As good as gold … why toothpicks and hair locks are the new treasure | Kate Mavor

In Britain’s back gardens and alleyways, amid ancient woodlands and on coastal bluffs, in sunken lanes and deep in the velvety brown earth of our fields, lies hidden treasure. Coins, pottery, bone; a remarkable array of fragments each telling us something about the past. These may not be made from gold or silver, but they are precious beyond belief.

Until now, the 1996 Treasure Act has protected many of these priceless pieces of our past – but not all of them. According to the act, only those artefacts that are more than 300 years old and made of precious metals or are part of a collection of valuable objects need to be disclosed and offered for sale to a museum. Under this current definition of treasure, it’s possible that untold numbers of fascinating finds slip back into the shadows as soon as they come to light.

But, as I write, parliament is considering proposals to expand this definition to protect objects more than 200 years old, regardless of their type of metal. Not only would this prevent many artefacts being sold into private collections, but it would also mean that thousands more, whether unearthed by metal detectorists or happened upon by pure chance, could be saved for the nation.

This is a welcome change. For museums all over the country to have the chance to acquire and share more historical objects is a positive step. It will offer the opportunity to keep these items as part of our shared heritage, where they can really resonate. It means that together, across our country’s museums and heritage sites, we can join more of the dots, connecting the big set-piece moments in history – well-rehearsed in our consciousness – to the long forgotten, more personal, everyday memories of lives lived.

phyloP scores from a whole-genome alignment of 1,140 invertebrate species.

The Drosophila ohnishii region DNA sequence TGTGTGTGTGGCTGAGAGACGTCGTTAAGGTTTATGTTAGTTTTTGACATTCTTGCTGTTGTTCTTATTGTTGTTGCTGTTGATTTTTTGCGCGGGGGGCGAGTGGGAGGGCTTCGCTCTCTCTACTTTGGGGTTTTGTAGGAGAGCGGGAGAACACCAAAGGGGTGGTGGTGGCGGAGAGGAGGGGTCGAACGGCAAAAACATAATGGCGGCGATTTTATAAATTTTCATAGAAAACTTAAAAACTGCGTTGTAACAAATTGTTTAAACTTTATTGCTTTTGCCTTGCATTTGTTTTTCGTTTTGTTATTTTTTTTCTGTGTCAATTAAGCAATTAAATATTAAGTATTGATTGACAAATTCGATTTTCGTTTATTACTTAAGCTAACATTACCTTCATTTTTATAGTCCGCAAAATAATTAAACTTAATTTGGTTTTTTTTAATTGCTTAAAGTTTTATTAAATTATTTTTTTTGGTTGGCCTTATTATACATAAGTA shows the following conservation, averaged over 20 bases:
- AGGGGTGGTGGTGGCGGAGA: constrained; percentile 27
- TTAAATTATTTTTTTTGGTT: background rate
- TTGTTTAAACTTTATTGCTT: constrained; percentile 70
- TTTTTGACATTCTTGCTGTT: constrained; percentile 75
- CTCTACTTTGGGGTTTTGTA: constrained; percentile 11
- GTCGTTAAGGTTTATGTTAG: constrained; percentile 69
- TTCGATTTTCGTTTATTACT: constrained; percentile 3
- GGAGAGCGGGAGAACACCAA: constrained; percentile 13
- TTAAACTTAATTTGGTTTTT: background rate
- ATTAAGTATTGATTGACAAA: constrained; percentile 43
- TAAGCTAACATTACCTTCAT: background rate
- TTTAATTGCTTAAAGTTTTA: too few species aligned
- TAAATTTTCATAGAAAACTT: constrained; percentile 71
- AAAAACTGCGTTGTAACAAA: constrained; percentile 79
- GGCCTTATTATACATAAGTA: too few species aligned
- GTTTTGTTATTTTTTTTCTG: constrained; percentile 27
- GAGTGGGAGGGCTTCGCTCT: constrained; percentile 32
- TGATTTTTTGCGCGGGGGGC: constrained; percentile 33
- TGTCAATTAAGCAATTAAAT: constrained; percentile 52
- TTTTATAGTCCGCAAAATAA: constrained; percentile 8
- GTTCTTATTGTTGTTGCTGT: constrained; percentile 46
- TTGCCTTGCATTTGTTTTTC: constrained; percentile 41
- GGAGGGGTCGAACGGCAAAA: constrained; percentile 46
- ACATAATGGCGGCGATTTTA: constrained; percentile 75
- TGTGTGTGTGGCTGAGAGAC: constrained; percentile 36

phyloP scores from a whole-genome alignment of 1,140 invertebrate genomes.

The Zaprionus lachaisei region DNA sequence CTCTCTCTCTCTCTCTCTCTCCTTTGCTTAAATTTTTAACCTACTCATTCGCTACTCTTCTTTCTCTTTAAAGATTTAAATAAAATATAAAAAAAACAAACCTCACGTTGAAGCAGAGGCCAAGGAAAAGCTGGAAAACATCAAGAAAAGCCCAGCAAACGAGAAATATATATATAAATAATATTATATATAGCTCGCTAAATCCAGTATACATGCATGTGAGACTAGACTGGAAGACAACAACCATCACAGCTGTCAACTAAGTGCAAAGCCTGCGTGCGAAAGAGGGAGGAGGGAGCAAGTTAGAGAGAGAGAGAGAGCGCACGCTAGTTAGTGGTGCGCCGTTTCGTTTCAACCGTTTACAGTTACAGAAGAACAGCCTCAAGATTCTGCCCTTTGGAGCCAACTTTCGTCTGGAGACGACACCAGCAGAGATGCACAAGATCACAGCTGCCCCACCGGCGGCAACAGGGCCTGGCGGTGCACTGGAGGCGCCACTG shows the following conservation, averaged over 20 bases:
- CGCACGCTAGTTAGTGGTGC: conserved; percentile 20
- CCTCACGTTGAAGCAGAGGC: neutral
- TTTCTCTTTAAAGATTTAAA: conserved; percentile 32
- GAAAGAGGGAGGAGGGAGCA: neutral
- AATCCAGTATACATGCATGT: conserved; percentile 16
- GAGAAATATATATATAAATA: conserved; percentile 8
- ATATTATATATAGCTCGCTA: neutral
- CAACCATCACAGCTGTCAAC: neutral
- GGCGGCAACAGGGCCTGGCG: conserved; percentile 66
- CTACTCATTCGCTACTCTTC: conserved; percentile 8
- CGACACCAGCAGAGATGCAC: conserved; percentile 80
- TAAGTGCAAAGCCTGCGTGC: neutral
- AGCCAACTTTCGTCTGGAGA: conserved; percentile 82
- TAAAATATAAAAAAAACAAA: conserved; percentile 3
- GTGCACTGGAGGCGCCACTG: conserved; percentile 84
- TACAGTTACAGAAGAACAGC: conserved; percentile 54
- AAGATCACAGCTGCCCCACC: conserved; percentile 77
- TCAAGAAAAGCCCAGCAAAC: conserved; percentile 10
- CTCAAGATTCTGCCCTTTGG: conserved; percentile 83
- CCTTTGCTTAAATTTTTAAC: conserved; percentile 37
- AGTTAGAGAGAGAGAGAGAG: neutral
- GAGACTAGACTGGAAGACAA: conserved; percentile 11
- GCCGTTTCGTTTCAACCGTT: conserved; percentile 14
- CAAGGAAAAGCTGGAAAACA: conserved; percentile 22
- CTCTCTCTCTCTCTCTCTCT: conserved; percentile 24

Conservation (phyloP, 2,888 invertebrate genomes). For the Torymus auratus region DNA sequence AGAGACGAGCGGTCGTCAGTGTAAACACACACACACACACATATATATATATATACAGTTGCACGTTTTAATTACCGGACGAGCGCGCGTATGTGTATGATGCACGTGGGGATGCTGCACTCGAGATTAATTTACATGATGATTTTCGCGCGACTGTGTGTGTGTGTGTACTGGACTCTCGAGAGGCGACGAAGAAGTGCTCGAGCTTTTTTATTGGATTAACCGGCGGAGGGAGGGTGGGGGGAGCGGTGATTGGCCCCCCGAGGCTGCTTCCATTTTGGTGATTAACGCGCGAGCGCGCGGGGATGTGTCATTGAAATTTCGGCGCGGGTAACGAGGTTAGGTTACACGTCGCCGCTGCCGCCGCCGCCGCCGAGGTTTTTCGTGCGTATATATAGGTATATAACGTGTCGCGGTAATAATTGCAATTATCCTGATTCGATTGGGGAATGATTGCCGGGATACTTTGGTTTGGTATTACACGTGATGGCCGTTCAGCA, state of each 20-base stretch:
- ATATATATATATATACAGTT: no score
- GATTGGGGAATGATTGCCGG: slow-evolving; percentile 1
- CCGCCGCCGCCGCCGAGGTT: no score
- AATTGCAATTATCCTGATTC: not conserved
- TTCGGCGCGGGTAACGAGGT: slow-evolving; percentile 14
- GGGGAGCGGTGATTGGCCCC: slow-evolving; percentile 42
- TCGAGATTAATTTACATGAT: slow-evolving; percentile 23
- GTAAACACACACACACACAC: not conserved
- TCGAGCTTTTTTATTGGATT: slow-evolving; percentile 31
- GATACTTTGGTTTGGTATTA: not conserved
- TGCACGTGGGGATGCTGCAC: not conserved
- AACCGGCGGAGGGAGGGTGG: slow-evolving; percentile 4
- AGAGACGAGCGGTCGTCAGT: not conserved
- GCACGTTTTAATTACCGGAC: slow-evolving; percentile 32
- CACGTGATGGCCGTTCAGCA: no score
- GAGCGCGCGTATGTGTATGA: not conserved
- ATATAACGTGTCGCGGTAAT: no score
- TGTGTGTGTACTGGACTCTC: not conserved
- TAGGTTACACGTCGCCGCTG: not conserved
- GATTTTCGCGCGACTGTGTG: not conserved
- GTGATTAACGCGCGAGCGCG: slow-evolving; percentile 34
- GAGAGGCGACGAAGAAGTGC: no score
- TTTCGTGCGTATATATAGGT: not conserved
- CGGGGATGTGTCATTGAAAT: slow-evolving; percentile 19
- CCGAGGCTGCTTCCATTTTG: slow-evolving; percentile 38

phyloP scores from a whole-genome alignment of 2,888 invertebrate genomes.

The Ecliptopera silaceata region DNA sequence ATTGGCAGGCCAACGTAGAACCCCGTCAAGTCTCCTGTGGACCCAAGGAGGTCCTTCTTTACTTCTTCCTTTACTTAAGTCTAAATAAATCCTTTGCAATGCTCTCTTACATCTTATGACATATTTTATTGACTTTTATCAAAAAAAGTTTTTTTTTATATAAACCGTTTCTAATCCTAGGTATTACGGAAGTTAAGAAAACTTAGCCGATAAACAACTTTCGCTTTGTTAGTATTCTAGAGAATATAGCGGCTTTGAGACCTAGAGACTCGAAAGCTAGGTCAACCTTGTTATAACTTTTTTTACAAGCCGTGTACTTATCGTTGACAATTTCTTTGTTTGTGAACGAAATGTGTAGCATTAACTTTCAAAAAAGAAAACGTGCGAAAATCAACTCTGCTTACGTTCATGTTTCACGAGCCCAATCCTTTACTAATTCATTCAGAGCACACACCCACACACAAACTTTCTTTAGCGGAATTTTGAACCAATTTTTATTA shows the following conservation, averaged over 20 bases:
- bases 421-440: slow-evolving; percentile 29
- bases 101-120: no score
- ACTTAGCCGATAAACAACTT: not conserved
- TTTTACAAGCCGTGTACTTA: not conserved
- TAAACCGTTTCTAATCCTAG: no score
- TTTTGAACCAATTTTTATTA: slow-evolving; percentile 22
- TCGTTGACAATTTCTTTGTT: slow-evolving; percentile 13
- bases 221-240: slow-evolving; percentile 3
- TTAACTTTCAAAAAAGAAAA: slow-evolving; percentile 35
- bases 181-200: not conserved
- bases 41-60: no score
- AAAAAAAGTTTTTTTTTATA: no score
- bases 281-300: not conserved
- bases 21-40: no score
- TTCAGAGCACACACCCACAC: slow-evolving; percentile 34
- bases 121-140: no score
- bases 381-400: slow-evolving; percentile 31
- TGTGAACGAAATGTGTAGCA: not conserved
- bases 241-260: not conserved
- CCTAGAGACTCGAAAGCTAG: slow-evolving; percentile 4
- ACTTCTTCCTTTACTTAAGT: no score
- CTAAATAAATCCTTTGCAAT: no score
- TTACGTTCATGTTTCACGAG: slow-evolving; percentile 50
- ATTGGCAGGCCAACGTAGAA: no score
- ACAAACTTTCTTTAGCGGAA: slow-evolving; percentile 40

Everyday artefacts belonging to Thomas Hardy on display at the Dorset Museum, Dorchester.
Everyday artefacts belonging to Thomas Hardy on display at the Dorset Museum, Dorchester. Photograph: ZacharyCulpin/Bournemouth News/Rex/Shutterstock

Of course, it’s thrilling to think about treasure in the traditional sense, the trappings of wealth and status, exquisitely crafted, beautiful things, made of precious metals and jewels. It’s the stuff of fairy tales. And there’s no doubt that the magpie in all of us will for ever be drawn to exciting shiny objects: like the exquisite gold pendant linked to Henry VIII that was recently found by a detectorist in a Warwickshire field. But I think it’s time to think about treasure in a different way.

Every family has its own treasures. And while a few might have the good fortune to star on Antiques Roadshow with a staggering valuation, most “heirlooms” are not in that league of monetary value. And yet, they remain priceless to us.

That’s because what’s so special about history is its people. From a Neolithic fingerprint on an antler pick, to fragments of Roman pottery with food remains still visible, the imprint of dog paws in 2,000-year-old tiles, a broken pair of spectacles that belonged to a medieval monk, and the poignant lock of hair from a child – the echoes of those who have gone before resound all around us, just waiting to be heard. Aren’t these all treasures too? They open a door to the past and invite us in. We can all imagine the annoyance that the dog’s just walked on our nice new floor; the satisfaction of a good hot meal at the end of a long day; the frustration when we lose our specs; or the grief at a loved one taken too soon.

We can reach people from the past this way, and that is valuable. As Alan Bennett said of reading, so it is of these objects – they have been “set down by someone else, a person you have never met, someone even who is long dead. And it is as if a hand has come out and taken yours.”

It’s not just the legal definition of treasure that should change, but also our own. Everyday objects from the past tell us about real lives lived, about those people whose fingers may not have been adorned by gold rings, but whose stories are to be treasured nonetheless. In doing so, we can enrich our own lives beyond our imagination – and that is treasure worth far more than its weight in gold.

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